|Rather, activist groups like SACOM and Li Qiang's China Labor Watch are using what they see as the multinationals' Achilles heel their concern over public image as a weapon in the unequal battle between the international giants and their low-paid workers. Like a guerrilla band harassing a conventional army, they believe their pinprick attacks, a 21st century war of the flea, will eventually force concessions.
|Many contract manufacturers are multinationals in their own right. Delta Group employs more than 60,000 people in factories in Taiwan, China's mainland, Thailand, Mexico, India and Europe. According to its website, it produces power supplies, visual displays, networking products and provides industrial automation and renewable energy solutions. Chairman and founder Bruce Cheng has made large donations to universities in Taiwan, and the company has its own CSR program.
|The company says it views the SACOM training course as a routine matter. "Delta has been conducting the training courses by itself years before SACOM/LESN's training courses this time. Delta itself will continue to conduct its own training courses like before in the future. SACOM/LESN's training courses are a repeat program of Delta existing training program," the company told us in an email.
|Delta told us that 65 percent of its Donguan workers are female and that the company "follows the minimum wages rule required by local government. Delta uses the minimum wages of RMB 770 (US$113) /person/month as a starting base. Delta workers can easily earn up to RMB 1300 - 1900 (US$190 - 278)/person/month."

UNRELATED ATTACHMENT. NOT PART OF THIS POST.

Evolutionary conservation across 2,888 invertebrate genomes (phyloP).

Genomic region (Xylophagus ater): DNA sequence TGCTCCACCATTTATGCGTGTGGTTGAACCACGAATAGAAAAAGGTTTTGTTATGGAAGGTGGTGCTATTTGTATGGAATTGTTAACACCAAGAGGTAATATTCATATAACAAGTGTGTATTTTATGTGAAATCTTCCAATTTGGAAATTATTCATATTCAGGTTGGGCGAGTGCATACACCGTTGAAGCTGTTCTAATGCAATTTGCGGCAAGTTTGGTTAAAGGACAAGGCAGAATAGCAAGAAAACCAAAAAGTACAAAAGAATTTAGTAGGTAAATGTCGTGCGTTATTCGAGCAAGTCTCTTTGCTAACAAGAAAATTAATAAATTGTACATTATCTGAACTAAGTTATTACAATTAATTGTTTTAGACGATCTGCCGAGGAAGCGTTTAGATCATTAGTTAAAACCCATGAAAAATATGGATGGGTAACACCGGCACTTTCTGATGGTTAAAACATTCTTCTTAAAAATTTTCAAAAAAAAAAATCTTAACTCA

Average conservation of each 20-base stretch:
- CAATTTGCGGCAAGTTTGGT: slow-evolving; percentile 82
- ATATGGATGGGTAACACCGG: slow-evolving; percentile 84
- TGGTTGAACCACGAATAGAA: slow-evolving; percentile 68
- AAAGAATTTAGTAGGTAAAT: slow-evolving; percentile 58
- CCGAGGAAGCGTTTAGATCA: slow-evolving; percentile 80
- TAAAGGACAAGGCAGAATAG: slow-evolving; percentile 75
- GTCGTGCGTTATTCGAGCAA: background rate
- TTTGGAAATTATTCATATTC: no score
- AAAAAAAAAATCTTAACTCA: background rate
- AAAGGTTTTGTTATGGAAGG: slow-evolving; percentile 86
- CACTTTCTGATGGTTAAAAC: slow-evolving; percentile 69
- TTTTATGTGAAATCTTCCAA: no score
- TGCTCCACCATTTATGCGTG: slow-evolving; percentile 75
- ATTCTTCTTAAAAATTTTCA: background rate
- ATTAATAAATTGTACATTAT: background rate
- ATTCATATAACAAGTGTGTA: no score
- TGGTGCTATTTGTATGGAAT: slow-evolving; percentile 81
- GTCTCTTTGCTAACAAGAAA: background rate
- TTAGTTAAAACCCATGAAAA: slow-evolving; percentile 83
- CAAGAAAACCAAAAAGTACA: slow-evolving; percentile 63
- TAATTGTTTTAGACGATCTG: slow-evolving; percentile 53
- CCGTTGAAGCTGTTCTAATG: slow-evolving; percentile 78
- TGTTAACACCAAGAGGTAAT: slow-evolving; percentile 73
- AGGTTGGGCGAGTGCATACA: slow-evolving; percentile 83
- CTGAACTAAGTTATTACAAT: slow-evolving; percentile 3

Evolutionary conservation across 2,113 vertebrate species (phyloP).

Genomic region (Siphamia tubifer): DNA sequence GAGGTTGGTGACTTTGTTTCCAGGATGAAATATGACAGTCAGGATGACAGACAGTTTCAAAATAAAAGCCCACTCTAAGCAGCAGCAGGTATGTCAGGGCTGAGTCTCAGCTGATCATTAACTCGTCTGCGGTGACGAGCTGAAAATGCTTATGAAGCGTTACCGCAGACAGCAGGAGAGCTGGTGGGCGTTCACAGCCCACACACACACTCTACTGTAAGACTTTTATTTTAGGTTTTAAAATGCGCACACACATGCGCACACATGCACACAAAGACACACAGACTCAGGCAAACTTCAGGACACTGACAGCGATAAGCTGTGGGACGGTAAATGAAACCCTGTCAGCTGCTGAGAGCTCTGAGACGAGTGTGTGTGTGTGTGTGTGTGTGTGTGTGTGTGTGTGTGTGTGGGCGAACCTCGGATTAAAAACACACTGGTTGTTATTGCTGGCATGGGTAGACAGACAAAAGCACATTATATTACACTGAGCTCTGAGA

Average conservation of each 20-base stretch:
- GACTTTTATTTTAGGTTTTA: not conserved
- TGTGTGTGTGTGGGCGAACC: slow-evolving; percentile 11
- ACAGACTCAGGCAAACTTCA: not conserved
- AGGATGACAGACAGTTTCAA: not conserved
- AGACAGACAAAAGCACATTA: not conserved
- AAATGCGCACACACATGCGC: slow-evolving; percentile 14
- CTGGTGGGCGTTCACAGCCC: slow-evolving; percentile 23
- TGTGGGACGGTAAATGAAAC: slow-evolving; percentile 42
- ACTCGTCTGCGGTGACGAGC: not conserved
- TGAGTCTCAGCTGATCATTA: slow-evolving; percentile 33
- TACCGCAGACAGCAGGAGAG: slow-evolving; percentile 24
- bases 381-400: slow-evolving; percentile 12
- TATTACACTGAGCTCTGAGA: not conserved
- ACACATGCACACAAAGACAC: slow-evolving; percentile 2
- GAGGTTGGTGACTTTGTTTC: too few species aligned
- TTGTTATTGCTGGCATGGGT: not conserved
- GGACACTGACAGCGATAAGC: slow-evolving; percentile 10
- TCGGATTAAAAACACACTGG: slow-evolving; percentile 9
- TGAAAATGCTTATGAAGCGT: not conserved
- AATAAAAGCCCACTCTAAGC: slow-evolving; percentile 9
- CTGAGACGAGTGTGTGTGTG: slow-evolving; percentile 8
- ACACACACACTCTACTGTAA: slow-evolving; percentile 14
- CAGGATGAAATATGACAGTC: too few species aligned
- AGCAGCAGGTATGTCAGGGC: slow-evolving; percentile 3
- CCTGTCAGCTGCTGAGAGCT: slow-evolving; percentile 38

|Chicony vice president Chris Huang also indicated that their wages were around the legal minimum. SACOM's report on the training quoted him as saying "We pay workers in strict accordance with the Dongguan legal minimum wage law."
||Chicony的副总裁Chris Huang 说他们的工资几乎与法定标准一样。SACOM在对培训所作的报告中援引Chris Huang的话称，Chicony严格依照东莞的法定最低工资标准支付工人工资。
|The problem is that the local minimum wage is very low. Although Dongguan is a major city with a population of nearly 7 million and all the usual bright lights and skyscrapers associated with modern China, it has built much of its prosperity on contract manufacturing. Less than 2 million of its inhabitants are registered as permanent residents; the rest are migrants from other areas of China. City bosses, whose performance is still judged mainly by GDP figures, have deliberately kept the minimum wage relatively low, well aware that in nearby Vietnam there are millions of workers willing to work for even less, should the multinationals that, after all, call the shots choose to decamp.